Perhaps customers will take some solace then from the news that one of the figures at the heart of this sorry state of affairs is coming under mounting pressure to step down. As we reveal this weekend, Mark Carne, boss of controversial rail operator Network Rail, could be on his way out amid growing tension with Transport Secretary Chris Grayling over its shortcomings.
Like the public and the train operators themselves, ministers are fed up with Network Rail, which took over responsibility for tracks, signalling and infrastructure from Railtrack in 2001. Its stewardship is widely seen as a disaster, its incompetence when it comes to delivering projects on time and within budget notorious.
Rail bosses despise the firm, contrasting its shortcomings with the efficiency of the London Underground, which has forged the opposite reputation: completing contracts without over-running or overspending.
But what really cements its status is that while commuters keep getting whacked by higher fares, Network Rail executives continue to top the civil servant pay league.
Carne has the biggest salary of all, a whopping £750,000, and another six Network Rail bosses make the top 10. It is this reward for failure that Grayling is understood to be losing patience with.
Still, perhaps there’s a silver lining. The Transport Secretary is desperate to reform the set-up so maybe a shake-up looms. One option is to reunite wheel and track, handing control back to the train operators.
Another is to return the company to the public markets. That seems unlikely but it would mean much greater scrutiny and accountability. Either would surely be a dramatic improvement on the current state of affairs.
‘The entire railway system is a disgrace and in desperate need of an overhaul’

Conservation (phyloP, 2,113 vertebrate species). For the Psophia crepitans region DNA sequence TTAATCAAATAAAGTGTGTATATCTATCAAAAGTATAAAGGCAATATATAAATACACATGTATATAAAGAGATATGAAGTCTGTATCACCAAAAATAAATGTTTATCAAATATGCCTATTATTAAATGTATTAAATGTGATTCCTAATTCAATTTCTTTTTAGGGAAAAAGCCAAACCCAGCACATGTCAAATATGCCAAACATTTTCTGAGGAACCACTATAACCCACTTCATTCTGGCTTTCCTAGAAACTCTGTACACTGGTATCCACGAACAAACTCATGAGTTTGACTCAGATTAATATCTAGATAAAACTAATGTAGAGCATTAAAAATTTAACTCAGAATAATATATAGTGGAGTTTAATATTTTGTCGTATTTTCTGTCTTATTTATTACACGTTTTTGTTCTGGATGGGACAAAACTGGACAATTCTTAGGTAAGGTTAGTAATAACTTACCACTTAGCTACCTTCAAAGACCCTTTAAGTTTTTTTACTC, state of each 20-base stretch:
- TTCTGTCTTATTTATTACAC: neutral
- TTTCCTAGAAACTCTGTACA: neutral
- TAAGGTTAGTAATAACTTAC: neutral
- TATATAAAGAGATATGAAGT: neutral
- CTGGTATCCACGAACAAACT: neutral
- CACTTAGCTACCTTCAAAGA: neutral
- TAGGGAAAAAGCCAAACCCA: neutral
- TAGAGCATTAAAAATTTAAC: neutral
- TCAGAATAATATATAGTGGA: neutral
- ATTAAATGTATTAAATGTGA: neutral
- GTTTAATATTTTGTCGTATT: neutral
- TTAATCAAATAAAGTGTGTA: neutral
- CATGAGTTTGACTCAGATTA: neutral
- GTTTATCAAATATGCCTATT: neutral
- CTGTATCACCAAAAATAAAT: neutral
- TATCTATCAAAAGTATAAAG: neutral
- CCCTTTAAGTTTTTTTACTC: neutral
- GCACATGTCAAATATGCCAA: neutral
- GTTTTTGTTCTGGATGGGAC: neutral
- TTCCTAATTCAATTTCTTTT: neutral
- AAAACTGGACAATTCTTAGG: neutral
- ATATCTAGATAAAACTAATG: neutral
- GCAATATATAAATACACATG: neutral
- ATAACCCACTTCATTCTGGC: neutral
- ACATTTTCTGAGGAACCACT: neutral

Worth saving at all?
This weekend, government ministers, bankers, lawyers and turnaround experts are scrambling to pull off one of the biggest and most complicated corporate rescues of recent times: a bailout of construction giant Carillion.
It will take a miracle to save something of this scale and in so much turmoil. Debts are at £1.5bn, its pension deficit is £600m and it is sitting on more than a billion pounds of losses at last count. Meanwhile, the company’s share price has sunk to just 15p from 230p in the last year. In short, shareholders don’t think it is worth much.
The challenge for its lenders is working out whether Carillion is worth saving at all. At this critical stage, with time quickly running out, they have two options: agree to a painful and high-risk debt-for equity swap, converting piles of loans and bonds into shares that wipe out existing shareholders, effectively doubling down on a highly troubled outfit; or, having already put up £140m in rescue funds only months ago, to cut and run. This means crystallising huge losses and the likelihood of being blamed for its collapse.
As we went to press, the chances of a rescue seemed to be receding. Carillion’s banks are said to be unconvinced by its future prospects without government support. Administration, followed by a fire sale of assets, may beckon, triggering tens of thousands of job losses, and leaving some of the UK’S biggest public sector projects in disarray. Yet the real villains here are the bosses who steered it off a cliff. I understand a year ago advisers were confident that a £500m rights issue was possible. Why on earth didn’t management pursue one?
Mark Carne, the chief executive of Network Rail, is under growing pressure to quit his role, according to Whitehall sources